Bust out a big ol’ bucket of celebratory fish!
A same-sex gentoo penguin couple has welcomed the birth of their first baby, er, chick, together, Australia’s Sea Life Sydney Aquarium announced Thursday.
Dads Sphen and Magic, a couple known as “Sphengic,” were given an egg that they incubated and protected for nearly five weeks in their nest. The little fluffball hatched last week and weighed 3.2 ounces. Its sex is to be determined — a blood test will be administered when it’s a bit older.
Tish Hannan, the supervisor of the aquarium’s penguin department, was delighted by the way the lovebirds are caring for their new bundle of joy.
“The first day, the younger of the two males was an absolute star, he fed the chick a lot,” Hannan told ABC. “The older male looked a bit disinterested at first, but as soon as he got on the chick he did an amazing job as well, so we are really, really proud of them both.”
The egg was given to Sphengic from another couple that laid two during the 2018 breeding season. According to a press release from the aquarium, gentoo penguins, which live mostly on sub-Antarctic islands, only have enough resources to care for one of their two eggs in the wild. The “backup chick” often dies, and the aquarium found giving the extra egg to Sphengic was the best option for its survival.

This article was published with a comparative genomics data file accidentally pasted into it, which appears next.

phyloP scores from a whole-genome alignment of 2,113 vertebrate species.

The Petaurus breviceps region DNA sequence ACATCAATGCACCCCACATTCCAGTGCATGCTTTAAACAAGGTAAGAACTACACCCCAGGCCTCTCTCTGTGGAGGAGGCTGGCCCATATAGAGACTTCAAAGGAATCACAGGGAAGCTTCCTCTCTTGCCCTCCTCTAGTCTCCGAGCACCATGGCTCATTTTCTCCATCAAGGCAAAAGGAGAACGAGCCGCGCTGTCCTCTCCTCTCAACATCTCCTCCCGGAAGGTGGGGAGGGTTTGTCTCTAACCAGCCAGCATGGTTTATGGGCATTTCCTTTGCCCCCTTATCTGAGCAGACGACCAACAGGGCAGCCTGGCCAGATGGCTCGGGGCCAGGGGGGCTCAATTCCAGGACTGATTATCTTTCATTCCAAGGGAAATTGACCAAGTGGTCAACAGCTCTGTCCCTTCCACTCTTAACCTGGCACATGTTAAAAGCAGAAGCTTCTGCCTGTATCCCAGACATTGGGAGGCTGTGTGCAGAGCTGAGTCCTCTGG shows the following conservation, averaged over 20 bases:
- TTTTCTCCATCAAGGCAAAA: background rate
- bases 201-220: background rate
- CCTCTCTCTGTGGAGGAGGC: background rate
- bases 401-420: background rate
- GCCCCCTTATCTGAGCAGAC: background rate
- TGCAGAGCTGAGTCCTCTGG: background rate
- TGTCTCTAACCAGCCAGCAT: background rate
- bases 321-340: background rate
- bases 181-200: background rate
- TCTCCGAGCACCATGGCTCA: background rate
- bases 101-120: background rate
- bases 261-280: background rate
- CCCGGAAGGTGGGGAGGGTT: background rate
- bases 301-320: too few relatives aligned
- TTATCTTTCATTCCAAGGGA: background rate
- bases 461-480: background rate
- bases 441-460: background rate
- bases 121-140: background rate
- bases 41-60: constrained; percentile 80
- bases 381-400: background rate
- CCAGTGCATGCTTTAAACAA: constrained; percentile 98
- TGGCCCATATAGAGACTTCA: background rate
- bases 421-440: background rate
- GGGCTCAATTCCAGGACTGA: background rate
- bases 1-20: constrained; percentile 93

The first 20 days of a gentoo penguin chick’s life are extremely vulnerable and it depends on its parents to keep it healthy, which means it’ll be fed up to 10 times a day. Gentoo parents keep their eggs warm on pebble nesting rings, rather than with their feet like king penguins do, and take turns incubating the nest and keeping guard, warding off predators, overly inquisitive neighbors and pebble-stealers.
Hannan told ABC that gentoo penguins have a “strong urge to be parents” regardless of gender and that same-sex coupling within the species is not uncommon.
Yet, male-male couples rarely get the opportunity to be parents.
“With female-female pairs, what will happen is those females will actually go off and mate with males and come back and lay eggs and both females will raise the chicks,” she said. “With the two males, sometimes they’ll try and steal eggs that are unoccupied, so it can happen but it’s not very likely.”